CAMBRIDGE.- Kettles Yard
opened Untitled: art on the conditions of our time. This exhibition brings together work by 10 British African diaspora artists with a focus on how their innovative practices ask important questions about some of the most important cultural and political issues of our turbulent times. The exhibition features new commissions by Barby Asante, Appau Junior Boakye-Yiadom and NT, as well as new and recent work by Larry Achiampong & David Blandy, Phoebe Boswell, Kimathi Donkor, Evan Ifekoya, Cedar Lewisohn, Harold Offeh and Ima-Abasi Okon. Painting, drawing and printmaking sits alongside performance, video and sound installation.
The exhibition title refers to the longstanding art historical convention of leaving artworks untitled in order to encourage attention onto the works themselves, and eliminate reliance upon contextual information. Untitled asks viewers to examine the conditions of our time through the prism of Black British artists working today, without reducing the encounter solely to an exploration of Black British identity. By avoiding such over-contextualisation, the exhibition seeks to foreground these artists practices and show how they create platforms for audiences to explore the connections between art, culture and society.
Themes emerge that speak to shared contemporary concerns: sexuality and queerness; migration and conflict; technology and media; the disintegration of traditional image making and transmission; commemoration and memory. Patterns can also be seen in the artists choice of media. The exhibition traces an interest in performativity, social participation, immaterial conceptualism, multimedia work and ephemeral practices, alongside more traditional techniques such as drawing, painting and printmaking.
Curator Paul Goodwin has said: This exhibition takes a bold curatorial approach to the often paradoxical question of curating black survey shows. Instead of focusing on blackness ahead of the works themselves, Untitled flips this order and focuses on the works first and foremost. Questions of blackness, race and identity are then shown to be entangled in the multitude of concerns aesthetic, material and political that viewers can encounter without the curatorial voice obscuring the works.
The exhibition includes three new works that have been commissioned by Kettles Yard. Barby Asante (b. 1975) presents an ambitious new performance in the Kettles Yard House inspired by Audre Lordes essay Poetry is not a luxury, and incorporating music and spoken word. This new video and sound work flows through the exhibition spaces. Called To make love is to create and recreate ourselves over and over again - a soliloquy to heartbreak (2021), it features a group of women who have been asked by Asante to recite Lordes text collectively, yet separately, and perform everyday rituals in their homes.
Appau Junior Boakye-Yiadom (b. 1984) has made a new work that explores performativity, cultural exchange and abstraction. An installation fills Gallery 2 with the sound of Kettles Yards two grand pianos, engaged in a battle of sorts. Boakye Yiadom has commissioned musicians to respond to filmic source material collected across a long period, and the work connects the important role of music at Kettles Yard to the longstanding weekly ritual of changing the fresh flowers in the House.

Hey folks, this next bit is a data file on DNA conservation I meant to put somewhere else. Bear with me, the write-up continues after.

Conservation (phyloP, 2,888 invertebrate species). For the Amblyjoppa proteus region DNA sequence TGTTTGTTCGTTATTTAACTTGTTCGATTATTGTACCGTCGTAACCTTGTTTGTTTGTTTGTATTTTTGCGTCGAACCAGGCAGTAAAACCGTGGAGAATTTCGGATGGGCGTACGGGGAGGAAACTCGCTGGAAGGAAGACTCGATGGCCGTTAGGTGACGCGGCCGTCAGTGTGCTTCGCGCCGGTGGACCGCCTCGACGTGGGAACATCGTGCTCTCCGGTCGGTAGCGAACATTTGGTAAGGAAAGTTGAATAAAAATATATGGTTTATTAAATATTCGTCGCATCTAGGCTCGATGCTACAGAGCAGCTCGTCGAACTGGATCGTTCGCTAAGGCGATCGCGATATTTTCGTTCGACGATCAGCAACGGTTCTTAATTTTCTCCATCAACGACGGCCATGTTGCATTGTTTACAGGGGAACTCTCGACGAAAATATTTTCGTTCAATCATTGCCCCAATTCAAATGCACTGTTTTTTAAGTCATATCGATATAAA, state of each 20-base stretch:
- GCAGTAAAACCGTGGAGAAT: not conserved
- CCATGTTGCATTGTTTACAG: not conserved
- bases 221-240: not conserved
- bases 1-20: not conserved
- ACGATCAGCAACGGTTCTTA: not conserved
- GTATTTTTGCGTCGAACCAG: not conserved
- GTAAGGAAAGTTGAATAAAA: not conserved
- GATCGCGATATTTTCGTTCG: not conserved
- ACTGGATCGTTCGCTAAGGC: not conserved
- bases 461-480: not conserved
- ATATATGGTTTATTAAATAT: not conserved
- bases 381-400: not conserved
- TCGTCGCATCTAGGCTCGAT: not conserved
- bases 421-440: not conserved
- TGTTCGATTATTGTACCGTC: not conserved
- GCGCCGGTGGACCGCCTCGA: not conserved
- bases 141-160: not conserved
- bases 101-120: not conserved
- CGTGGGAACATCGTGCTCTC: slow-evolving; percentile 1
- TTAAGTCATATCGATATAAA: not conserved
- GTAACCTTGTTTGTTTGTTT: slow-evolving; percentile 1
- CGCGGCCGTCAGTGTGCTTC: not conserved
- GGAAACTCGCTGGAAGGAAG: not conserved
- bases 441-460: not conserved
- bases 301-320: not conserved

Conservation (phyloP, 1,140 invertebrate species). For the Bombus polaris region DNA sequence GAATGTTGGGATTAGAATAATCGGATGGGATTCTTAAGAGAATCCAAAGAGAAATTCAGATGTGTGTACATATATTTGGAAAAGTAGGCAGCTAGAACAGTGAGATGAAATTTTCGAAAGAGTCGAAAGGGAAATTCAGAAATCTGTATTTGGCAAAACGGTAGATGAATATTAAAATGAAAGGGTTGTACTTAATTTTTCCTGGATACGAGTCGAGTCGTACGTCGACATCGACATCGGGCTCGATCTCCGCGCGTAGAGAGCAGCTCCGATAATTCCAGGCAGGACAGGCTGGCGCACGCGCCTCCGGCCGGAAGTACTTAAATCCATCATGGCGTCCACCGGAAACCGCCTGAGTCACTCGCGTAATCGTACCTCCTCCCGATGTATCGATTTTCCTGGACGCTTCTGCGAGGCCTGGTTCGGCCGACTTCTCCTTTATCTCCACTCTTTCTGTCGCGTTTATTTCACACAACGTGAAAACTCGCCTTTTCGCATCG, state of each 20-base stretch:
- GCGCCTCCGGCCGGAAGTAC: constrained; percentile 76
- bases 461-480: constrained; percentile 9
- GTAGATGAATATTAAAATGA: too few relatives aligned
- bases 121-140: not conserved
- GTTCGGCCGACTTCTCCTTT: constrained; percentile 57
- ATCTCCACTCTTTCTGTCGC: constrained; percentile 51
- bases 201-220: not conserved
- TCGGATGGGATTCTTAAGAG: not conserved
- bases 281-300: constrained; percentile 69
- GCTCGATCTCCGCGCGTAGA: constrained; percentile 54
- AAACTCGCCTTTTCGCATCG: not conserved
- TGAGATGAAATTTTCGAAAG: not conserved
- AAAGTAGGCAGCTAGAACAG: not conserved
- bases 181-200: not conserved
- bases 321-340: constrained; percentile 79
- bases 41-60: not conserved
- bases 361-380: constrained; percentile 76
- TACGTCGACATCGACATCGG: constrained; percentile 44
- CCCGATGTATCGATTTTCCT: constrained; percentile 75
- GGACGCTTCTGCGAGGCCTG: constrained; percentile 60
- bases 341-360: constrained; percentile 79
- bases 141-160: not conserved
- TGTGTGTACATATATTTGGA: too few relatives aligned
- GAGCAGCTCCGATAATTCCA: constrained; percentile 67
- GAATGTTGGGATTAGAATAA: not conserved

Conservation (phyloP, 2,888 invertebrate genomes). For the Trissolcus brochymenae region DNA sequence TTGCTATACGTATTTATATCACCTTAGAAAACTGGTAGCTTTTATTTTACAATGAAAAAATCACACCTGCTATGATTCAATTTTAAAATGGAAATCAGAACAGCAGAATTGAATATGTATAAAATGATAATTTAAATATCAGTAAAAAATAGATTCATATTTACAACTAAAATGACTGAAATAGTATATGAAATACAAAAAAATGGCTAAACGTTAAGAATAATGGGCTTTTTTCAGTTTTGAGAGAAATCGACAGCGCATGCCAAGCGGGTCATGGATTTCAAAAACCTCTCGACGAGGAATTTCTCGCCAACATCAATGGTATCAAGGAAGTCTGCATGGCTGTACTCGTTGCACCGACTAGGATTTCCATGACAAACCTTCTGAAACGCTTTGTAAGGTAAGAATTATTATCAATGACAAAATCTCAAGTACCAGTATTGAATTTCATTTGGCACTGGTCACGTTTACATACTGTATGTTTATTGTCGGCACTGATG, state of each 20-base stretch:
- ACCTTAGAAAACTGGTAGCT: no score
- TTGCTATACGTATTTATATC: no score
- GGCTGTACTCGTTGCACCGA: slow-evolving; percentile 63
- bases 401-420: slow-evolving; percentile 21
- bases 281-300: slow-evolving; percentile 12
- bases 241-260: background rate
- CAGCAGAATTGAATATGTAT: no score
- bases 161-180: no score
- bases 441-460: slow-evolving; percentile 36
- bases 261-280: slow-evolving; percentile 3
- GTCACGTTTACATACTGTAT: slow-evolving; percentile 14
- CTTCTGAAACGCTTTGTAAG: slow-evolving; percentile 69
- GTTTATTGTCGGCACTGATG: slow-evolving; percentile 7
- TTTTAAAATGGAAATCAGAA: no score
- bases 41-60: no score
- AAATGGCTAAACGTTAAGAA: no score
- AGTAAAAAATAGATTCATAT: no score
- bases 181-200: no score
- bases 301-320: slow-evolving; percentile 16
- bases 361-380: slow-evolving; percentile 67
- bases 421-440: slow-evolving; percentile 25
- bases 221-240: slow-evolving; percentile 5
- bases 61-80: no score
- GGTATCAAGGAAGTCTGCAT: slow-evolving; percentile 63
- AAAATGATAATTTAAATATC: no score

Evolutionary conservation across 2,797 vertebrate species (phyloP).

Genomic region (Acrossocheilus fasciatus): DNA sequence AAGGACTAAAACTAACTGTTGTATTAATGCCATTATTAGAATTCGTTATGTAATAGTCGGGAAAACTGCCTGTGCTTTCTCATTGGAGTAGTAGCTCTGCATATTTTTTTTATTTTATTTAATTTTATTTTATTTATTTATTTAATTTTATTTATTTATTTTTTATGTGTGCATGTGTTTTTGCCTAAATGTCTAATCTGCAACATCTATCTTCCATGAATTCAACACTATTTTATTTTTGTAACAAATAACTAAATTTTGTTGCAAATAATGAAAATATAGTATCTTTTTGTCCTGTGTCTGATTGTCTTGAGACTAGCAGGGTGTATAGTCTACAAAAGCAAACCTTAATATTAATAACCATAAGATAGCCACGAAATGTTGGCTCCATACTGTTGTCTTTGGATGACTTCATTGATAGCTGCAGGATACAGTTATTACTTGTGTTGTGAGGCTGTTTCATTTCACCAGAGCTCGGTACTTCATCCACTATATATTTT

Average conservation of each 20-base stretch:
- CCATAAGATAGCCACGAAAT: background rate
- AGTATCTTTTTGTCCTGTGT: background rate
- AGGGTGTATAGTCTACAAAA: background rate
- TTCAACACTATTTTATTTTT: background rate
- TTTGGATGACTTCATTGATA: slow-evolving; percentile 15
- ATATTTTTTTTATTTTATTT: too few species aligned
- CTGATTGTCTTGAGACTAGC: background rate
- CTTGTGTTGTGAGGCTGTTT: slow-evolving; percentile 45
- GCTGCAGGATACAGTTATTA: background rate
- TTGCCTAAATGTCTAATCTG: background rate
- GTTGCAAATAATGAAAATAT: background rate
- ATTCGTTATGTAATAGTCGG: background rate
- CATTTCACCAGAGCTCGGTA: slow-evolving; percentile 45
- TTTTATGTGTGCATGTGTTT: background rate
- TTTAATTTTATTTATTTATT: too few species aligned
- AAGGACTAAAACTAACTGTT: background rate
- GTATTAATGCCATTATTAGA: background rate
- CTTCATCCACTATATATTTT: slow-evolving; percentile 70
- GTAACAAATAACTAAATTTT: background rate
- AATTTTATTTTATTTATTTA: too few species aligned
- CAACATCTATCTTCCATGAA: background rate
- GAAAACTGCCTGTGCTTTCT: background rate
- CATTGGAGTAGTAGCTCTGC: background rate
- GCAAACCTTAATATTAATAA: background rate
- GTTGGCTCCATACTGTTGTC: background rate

NT presents a new three-channel film focusing on their muse Greta Mendez and shot on location in the brutalist surroundings of the Barbican Estate. Mendez is an artist, choreographer, dancer, carnivalist, and film-maker. Other recent works filmed by NT on location in London include Fox (2018), a compelling study of a solitary Black youth and their relationship to society and the urban environment, commissioned for Deptford X festival.
The exhibition also includes Larry Achiampong (b. 1984) and David Blandys (b. 1976) film A Terrible Fiction (2019) and Finding Fanon (201517), a trilogy of video works presented amongst what appears to be the detritus and remnants of society. Finding Fanon explores the artists relationship, as friends and collaborators, to their own colonial histories, played out through their discovery of the lost plays of writer and revolutionary Frantz Fanon (1925-61) whose work explored the psychological impact of colonialism and postcolonialism.
A number of paintings by Kimathi Donkor (b. 1965) are being shown, reimagining mythic and legendary encounters across Africa and its Diasporas, and exploring the ways in which painting can convey the relevance of history and memory to contemporary life. Nanny of the Maroons Fifth Act of Mercy (2012) references and subverts a painting by Joshua Reynolds (172392) which depicts an aristocrat whose family was involved in enslaving people in plantations in Jamaica. Here her role is swapped with her influential adversary, Queen Nanny of the Maroons.
In addition the exhibition includes new large-scale drawings by Phoebe Boswell (b. 1982) depicting fisherman on the African island of Zanzibar whose livelihoods have been impacted by the climate crisis and globalisation; Harold Offehs (b. 1977) Covers Playlist (2016) in which the artist uses his body to re-enact well known album covers, as well as his new film Down at the Twilight Zone (2020) documenting Offehs 12-hour performance for Nuit Blanche, Toronto, that looked at the rich histories of LGBTQ2S peoples experiences of Torontos nightlife; Evan Ifekoyas (b. 1988) immersive six hour sound installation Ritual Without Belief (2018), Cedar Lewisohns (b. 1977) new series of handmade prints The Marduk Prophecy; and Ima-Abasi Okons (b. 1981) installation Put Something in the Air: The E-s-s-e-n-t-i-a-l Mahalia Jackson Blowing Up DJ Pollie Pops Chopped and Screwed Rendition of Wagners Ride of the Valkyries Military-Entertainment Complex Dub [Jericho Speak Life!]*(Free of Legacy)* (2017).